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Data shows wave power technology is commercially viable, company says

Eco Wave Power has announced that data collected from its site in Gibraltar shows the company’s wave power technology is on the right path for commercialisation.

In a press release, company CEO Inna Braverman said: “I am very pleased to share analysed results from our Gibraltar array for the first time. This data confirms that Eco Wave Power is on the right path for commercialization and supports the fact that wave energy is a viable source of renewable electricity.”

The company also announced improvements in power output and significant cost reductions for the company’s grid-connected wave energy power plant on the Rock.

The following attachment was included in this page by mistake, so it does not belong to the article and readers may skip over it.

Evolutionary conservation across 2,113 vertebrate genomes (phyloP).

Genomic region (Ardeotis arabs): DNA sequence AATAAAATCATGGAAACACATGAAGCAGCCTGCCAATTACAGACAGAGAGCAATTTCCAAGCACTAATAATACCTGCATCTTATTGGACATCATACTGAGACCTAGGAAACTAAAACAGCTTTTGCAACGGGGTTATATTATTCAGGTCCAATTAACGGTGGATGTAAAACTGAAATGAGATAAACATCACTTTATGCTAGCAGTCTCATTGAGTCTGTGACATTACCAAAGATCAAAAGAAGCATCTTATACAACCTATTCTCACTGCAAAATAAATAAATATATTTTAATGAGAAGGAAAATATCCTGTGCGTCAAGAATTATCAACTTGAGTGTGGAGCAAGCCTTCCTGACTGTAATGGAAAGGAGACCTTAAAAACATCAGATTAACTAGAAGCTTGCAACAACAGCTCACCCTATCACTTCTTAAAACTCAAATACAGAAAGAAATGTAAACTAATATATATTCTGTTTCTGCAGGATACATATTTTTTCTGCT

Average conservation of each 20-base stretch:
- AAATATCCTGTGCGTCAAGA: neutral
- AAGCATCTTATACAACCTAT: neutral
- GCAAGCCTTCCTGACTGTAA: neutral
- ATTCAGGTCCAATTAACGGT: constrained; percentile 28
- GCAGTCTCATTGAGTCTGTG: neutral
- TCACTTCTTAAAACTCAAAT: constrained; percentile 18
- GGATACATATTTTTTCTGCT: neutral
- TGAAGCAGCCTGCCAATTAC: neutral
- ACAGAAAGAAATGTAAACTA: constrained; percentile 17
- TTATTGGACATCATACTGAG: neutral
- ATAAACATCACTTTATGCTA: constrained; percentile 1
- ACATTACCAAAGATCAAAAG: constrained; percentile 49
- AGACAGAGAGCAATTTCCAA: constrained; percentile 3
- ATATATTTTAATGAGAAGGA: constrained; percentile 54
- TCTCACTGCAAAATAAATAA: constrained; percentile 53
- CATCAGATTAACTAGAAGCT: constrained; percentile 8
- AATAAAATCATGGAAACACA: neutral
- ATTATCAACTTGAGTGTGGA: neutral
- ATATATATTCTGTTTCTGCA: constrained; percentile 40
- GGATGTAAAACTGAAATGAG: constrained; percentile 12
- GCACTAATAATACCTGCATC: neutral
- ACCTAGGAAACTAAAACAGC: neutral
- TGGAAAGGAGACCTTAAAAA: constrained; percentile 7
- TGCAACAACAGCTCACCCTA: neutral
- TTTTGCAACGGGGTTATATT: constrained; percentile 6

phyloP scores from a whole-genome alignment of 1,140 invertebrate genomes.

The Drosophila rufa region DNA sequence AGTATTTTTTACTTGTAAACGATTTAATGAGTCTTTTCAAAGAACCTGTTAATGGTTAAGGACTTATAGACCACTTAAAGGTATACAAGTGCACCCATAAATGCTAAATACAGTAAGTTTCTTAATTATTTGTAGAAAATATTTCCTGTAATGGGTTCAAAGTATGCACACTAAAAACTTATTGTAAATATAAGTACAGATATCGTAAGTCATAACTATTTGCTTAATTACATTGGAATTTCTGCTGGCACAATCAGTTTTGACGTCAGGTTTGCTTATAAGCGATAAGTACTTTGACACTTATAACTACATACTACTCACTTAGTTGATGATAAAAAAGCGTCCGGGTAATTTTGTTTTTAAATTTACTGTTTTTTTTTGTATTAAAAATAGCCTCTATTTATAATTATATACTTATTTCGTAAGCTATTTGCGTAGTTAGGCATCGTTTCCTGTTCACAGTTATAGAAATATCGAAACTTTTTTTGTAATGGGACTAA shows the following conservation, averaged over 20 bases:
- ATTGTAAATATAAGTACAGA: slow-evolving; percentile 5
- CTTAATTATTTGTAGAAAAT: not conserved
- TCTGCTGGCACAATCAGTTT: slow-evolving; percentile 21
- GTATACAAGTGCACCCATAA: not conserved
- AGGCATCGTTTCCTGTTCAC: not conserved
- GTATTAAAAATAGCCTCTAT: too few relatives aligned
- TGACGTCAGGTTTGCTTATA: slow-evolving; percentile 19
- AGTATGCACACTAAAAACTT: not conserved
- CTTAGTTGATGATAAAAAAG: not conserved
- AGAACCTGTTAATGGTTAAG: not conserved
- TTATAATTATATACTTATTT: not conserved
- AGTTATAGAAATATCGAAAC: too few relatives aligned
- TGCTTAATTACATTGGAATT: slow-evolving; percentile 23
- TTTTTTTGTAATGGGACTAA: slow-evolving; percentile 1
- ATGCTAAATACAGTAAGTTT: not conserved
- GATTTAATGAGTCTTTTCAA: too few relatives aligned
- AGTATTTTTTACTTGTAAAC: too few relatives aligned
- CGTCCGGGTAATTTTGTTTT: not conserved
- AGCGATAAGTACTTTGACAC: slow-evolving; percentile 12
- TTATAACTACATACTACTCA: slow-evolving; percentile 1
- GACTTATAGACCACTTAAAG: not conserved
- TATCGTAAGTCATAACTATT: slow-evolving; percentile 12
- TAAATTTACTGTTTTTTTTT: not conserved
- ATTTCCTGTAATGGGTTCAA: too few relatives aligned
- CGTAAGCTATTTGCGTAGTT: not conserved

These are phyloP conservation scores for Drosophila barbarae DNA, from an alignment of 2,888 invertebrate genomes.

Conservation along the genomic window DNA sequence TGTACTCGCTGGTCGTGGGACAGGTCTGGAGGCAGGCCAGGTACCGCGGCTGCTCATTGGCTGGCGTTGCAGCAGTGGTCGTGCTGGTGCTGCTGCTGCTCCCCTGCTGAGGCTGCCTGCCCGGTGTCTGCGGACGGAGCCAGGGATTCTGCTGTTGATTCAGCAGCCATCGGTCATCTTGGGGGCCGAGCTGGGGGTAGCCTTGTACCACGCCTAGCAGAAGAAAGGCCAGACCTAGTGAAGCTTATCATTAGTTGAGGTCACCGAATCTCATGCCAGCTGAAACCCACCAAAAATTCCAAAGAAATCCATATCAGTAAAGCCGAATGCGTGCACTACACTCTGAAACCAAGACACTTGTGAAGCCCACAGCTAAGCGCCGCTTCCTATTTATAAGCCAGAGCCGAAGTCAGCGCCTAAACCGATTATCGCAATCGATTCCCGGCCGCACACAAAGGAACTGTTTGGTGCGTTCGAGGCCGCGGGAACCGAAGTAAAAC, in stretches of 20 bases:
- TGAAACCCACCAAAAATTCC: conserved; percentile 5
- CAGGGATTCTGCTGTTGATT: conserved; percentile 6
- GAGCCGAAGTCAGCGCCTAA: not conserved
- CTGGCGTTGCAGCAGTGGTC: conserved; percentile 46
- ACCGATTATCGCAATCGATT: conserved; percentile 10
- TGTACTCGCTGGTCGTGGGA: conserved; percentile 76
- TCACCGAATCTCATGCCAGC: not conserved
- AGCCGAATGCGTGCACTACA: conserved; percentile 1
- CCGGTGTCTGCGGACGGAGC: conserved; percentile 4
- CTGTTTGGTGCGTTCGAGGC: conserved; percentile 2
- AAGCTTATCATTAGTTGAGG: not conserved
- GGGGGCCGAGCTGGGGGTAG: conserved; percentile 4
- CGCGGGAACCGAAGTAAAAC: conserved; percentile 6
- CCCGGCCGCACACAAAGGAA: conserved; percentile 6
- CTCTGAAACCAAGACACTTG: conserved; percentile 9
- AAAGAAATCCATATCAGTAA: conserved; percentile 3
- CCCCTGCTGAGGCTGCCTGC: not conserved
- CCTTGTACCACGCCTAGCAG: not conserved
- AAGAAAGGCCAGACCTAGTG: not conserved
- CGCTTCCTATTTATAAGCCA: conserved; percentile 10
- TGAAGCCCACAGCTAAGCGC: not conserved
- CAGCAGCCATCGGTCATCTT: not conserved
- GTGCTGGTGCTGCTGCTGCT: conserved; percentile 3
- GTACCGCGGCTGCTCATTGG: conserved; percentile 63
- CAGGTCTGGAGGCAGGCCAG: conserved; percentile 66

According to Eco Wave Power in 2018–2019, power production performance of the array reached 70% of the forecasted output for the site, as compared to 31% in 2017–2018.

Its direct maintenance and repair costs decreased from 18% of project cost in 2017, to 9% in 2018 and 4% in 2019.

The results of the data collected in Gibraltar have been analysed and verified by the Eco Wave Power engineering team and will also undergo independent verification by Dr. Guang Li, an expert in ocean energy at the Queen Mary University of London.

“I would like to commend Eco Wave Power for its transparency in revealing the results of their Gibraltar project. The release of real results has a significant importance for the progress of scientific and business communities working in the wave energy sector,” said Dr. Guang Li.

Opened in 2016, Eco Wave Power’s facility in Gibraltar generates electricity to the grid by harnessing the rise and fall of the waves.

The power plant is made up of a series of eight floaters, which are connected to one conversion unit, with a total installed capacity of 100 kW.

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